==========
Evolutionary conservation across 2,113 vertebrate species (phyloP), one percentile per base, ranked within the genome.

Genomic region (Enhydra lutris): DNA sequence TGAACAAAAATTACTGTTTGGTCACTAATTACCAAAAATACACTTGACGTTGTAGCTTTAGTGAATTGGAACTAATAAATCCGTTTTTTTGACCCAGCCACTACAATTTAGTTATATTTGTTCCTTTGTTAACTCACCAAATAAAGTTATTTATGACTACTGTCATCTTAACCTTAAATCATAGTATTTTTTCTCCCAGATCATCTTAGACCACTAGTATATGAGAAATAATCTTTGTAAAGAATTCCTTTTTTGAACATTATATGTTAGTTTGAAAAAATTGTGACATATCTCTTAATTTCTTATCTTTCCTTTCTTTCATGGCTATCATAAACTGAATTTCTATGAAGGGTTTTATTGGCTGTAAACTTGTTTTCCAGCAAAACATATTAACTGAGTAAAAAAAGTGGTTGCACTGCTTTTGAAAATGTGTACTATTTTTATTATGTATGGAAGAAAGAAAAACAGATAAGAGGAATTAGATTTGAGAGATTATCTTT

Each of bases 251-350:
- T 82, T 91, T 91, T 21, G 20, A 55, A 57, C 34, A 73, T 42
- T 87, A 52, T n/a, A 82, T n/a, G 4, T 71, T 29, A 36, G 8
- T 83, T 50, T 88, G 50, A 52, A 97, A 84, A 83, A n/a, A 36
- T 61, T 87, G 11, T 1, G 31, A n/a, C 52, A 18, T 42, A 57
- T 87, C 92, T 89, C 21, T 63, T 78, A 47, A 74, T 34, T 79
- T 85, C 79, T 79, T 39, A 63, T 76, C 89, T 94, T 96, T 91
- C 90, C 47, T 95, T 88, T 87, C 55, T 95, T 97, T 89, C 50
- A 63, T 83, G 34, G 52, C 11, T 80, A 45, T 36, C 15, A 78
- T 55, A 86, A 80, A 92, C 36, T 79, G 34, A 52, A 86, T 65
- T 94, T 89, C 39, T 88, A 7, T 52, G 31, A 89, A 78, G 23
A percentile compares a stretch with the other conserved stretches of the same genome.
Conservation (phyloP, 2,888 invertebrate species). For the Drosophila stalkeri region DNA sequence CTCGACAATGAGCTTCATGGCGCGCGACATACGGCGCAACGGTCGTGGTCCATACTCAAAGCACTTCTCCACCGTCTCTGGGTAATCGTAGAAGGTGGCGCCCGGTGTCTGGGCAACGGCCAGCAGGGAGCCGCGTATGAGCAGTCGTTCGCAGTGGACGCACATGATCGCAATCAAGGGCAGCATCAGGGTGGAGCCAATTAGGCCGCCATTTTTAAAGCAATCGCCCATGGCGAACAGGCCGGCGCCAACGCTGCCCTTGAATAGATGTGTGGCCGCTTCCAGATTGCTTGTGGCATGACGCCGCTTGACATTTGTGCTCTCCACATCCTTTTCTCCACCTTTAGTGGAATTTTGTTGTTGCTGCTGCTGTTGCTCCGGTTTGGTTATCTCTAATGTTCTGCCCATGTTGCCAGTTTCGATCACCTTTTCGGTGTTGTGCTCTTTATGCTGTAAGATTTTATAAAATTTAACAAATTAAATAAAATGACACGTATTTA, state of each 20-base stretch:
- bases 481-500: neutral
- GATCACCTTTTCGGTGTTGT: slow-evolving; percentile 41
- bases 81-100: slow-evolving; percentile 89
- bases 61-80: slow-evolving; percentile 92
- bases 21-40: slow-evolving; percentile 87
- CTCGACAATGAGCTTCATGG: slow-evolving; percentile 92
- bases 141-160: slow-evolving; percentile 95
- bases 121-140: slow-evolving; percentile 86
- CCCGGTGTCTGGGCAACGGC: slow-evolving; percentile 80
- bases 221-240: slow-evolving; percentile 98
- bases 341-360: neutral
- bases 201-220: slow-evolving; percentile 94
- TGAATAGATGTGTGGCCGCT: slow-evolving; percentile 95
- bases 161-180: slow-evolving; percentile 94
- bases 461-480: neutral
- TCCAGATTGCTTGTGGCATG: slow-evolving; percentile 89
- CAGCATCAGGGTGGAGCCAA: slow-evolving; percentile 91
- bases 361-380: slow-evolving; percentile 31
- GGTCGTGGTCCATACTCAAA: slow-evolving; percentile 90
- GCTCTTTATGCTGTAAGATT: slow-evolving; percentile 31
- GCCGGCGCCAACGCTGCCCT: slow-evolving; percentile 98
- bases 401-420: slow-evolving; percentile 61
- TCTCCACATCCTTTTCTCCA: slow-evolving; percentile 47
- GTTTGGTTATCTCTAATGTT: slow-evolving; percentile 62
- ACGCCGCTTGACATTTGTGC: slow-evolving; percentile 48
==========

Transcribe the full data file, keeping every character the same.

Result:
Evolutionary conservation across 2,113 vertebrate species (phyloP), one percentile per base, ranked within the genome.

Genomic region (Enhydra lutris): DNA sequence TGAACAAAAATTACTGTTTGGTCACTAATTACCAAAAATACACTTGACGTTGTAGCTTTAGTGAATTGGAACTAATAAATCCGTTTTTTTGACCCAGCCACTACAATTTAGTTATATTTGTTCCTTTGTTAACTCACCAAATAAAGTTATTTATGACTACTGTCATCTTAACCTTAAATCATAGTATTTTTTCTCCCAGATCATCTTAGACCACTAGTATATGAGAAATAATCTTTGTAAAGAATTCCTTTTTTGAACATTATATGTTAGTTTGAAAAAATTGTGACATATCTCTTAATTTCTTATCTTTCCTTTCTTTCATGGCTATCATAAACTGAATTTCTATGAAGGGTTTTATTGGCTGTAAACTTGTTTTCCAGCAAAACATATTAACTGAGTAAAAAAAGTGGTTGCACTGCTTTTGAAAATGTGTACTATTTTTATTATGTATGGAAGAAAGAAAAACAGATAAGAGGAATTAGATTTGAGAGATTATCTTT

Each of bases 251-350:
- T 82, T 91, T 91, T 21, G 20, A 55, A 57, C 34, A 73, T 42
- T 87, A 52, T n/a, A 82, T n/a, G 4, T 71, T 29, A 36, G 8
- T 83, T 50, T 88, G 50, A 52, A 97, A 84, A 83, A n/a, A 36
- T 61, T 87, G 11, T 1, G 31, A n/a, C 52, A 18, T 42, A 57
- T 87, C 92, T 89, C 21, T 63, T 78, A 47, A 74, T 34, T 79
- T 85, C 79, T 79, T 39, A 63, T 76, C 89, T 94, T 96, T 91
- C 90, C 47, T 95, T 88, T 87, C 55, T 95, T 97, T 89, C 50
- A 63, T 83, G 34, G 52, C 11, T 80, A 45, T 36, C 15, A 78
- T 55, A 86, A 80, A 92, C 36, T 79, G 34, A 52, A 86, T 65
- T 94, T 89, C 39, T 88, A 7, T 52, G 31, A 89, A 78, G 23
A percentile compares a stretch with the other conserved stretches of the same genome.
Conservation (phyloP, 2,888 invertebrate species). For the Drosophila stalkeri region DNA sequence CTCGACAATGAGCTTCATGGCGCGCGACATACGGCGCAACGGTCGTGGTCCATACTCAAAGCACTTCTCCACCGTCTCTGGGTAATCGTAGAAGGTGGCGCCCGGTGTCTGGGCAACGGCCAGCAGGGAGCCGCGTATGAGCAGTCGTTCGCAGTGGACGCACATGATCGCAATCAAGGGCAGCATCAGGGTGGAGCCAATTAGGCCGCCATTTTTAAAGCAATCGCCCATGGCGAACAGGCCGGCGCCAACGCTGCCCTTGAATAGATGTGTGGCCGCTTCCAGATTGCTTGTGGCATGACGCCGCTTGACATTTGTGCTCTCCACATCCTTTTCTCCACCTTTAGTGGAATTTTGTTGTTGCTGCTGCTGTTGCTCCGGTTTGGTTATCTCTAATGTTCTGCCCATGTTGCCAGTTTCGATCACCTTTTCGGTGTTGTGCTCTTTATGCTGTAAGATTTTATAAAATTTAACAAATTAAATAAAATGACACGTATTTA, state of each 20-base stretch:
- bases 481-500: neutral
- GATCACCTTTTCGGTGTTGT: slow-evolving; percentile 41
- bases 81-100: slow-evolving; percentile 89
- bases 61-80: slow-evolving; percentile 92
- bases 21-40: slow-evolving; percentile 87
- CTCGACAATGAGCTTCATGG: slow-evolving; percentile 92
- bases 141-160: slow-evolving; percentile 95
- bases 121-140: slow-evolving; percentile 86
- CCCGGTGTCTGGGCAACGGC: slow-evolving; percentile 80
- bases 221-240: slow-evolving; percentile 98
- bases 341-360: neutral
- bases 201-220: slow-evolving; percentile 94
- TGAATAGATGTGTGGCCGCT: slow-evolving; percentile 95
- bases 161-180: slow-evolving; percentile 94
- bases 461-480: neutral
- TCCAGATTGCTTGTGGCATG: slow-evolving; percentile 89
- CAGCATCAGGGTGGAGCCAA: slow-evolving; percentile 91
- bases 361-380: slow-evolving; percentile 31
- GGTCGTGGTCCATACTCAAA: slow-evolving; percentile 90
- GCTCTTTATGCTGTAAGATT: slow-evolving; percentile 31
- GCCGGCGCCAACGCTGCCCT: slow-evolving; percentile 98
- bases 401-420: slow-evolving; percentile 61
- TCTCCACATCCTTTTCTCCA: slow-evolving; percentile 47
- GTTTGGTTATCTCTAATGTT: slow-evolving; percentile 62
- ACGCCGCTTGACATTTGTGC: slow-evolving; percentile 48